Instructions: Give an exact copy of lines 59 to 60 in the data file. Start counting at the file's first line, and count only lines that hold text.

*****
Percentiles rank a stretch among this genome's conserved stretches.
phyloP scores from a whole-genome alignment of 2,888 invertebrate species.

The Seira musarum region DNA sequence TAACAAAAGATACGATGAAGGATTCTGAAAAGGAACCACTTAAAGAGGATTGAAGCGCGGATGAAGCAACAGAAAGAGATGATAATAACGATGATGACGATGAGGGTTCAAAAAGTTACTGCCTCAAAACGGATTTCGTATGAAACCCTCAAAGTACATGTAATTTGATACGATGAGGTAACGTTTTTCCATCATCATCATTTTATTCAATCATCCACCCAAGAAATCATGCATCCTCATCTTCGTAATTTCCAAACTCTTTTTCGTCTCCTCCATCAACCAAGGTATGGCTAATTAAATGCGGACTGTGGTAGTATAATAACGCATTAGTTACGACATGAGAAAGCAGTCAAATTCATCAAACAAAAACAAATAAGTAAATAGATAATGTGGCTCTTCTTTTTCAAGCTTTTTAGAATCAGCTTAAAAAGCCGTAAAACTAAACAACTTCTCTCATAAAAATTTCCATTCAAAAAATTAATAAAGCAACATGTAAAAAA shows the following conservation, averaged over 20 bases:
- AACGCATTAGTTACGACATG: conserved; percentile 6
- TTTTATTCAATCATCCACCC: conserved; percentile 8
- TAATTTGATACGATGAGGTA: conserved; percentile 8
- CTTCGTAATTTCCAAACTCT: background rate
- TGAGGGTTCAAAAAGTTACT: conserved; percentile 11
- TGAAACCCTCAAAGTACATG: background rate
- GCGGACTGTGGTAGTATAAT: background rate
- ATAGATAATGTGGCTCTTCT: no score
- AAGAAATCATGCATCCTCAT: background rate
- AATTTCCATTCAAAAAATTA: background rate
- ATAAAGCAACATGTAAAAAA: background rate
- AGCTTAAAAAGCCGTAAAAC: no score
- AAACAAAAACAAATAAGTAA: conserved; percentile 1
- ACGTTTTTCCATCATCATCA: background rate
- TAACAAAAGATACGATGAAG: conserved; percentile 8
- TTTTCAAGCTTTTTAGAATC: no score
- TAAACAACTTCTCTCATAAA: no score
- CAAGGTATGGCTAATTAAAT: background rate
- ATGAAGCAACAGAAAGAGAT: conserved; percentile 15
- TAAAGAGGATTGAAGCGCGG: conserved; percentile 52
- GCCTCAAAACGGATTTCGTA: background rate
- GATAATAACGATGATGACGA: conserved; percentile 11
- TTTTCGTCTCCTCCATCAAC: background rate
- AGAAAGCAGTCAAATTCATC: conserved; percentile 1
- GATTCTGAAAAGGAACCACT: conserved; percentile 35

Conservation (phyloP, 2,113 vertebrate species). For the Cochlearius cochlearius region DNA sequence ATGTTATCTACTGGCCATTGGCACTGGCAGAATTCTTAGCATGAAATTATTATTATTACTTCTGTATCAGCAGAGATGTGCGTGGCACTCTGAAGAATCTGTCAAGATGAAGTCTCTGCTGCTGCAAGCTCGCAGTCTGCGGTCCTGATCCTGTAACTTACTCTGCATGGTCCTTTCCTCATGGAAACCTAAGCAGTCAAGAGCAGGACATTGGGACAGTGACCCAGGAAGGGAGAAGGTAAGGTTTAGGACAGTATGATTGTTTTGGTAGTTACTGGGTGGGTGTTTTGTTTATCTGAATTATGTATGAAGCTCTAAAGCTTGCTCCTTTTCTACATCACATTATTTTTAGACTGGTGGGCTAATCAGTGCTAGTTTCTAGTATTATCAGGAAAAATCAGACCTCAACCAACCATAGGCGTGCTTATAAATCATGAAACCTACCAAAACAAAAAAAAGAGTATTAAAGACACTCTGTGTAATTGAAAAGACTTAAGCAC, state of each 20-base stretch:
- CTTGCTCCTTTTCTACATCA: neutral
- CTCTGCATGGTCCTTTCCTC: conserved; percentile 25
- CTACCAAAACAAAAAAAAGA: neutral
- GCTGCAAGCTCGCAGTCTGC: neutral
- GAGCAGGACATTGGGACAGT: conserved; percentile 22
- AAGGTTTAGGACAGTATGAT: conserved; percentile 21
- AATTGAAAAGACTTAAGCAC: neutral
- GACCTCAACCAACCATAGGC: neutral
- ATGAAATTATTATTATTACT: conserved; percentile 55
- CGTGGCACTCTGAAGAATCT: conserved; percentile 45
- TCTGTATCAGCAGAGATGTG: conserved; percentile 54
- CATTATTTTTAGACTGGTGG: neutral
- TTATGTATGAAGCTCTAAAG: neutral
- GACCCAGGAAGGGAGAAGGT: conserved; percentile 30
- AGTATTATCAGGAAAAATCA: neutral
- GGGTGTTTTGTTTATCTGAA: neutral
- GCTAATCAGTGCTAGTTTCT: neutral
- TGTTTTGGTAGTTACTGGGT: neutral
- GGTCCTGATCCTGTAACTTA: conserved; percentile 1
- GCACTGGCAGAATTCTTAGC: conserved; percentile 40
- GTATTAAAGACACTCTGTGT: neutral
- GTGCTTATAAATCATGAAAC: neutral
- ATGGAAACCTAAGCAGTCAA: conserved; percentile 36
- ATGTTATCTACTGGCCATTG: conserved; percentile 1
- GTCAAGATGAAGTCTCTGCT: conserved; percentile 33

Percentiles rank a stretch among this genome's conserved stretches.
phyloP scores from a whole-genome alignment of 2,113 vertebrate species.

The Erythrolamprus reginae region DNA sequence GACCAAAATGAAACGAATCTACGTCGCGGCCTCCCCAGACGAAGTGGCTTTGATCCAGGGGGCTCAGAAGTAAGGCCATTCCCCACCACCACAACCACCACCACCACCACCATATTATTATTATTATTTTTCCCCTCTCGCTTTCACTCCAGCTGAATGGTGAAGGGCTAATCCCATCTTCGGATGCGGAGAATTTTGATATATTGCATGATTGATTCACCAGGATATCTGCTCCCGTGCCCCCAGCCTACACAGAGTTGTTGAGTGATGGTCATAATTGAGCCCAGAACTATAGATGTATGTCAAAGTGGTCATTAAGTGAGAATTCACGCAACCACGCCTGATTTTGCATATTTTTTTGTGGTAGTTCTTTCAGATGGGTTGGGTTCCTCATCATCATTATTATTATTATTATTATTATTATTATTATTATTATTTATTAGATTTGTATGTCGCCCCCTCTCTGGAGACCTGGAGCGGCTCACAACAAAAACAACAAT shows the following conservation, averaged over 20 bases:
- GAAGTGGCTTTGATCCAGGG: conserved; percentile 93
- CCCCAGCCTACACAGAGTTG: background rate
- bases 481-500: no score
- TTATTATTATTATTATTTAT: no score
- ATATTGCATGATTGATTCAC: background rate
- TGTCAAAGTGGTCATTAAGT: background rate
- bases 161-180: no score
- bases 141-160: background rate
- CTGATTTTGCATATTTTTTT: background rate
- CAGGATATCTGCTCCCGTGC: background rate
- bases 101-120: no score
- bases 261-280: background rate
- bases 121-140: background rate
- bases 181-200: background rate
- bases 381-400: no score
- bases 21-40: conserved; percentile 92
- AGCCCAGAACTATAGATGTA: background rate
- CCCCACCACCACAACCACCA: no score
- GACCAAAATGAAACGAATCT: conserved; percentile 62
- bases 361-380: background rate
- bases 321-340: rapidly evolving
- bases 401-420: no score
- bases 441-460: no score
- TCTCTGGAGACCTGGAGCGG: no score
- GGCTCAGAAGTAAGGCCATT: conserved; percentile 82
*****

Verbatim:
- CCCCAGCCTACACAGAGTTG: background rate
- bases 481-500: no score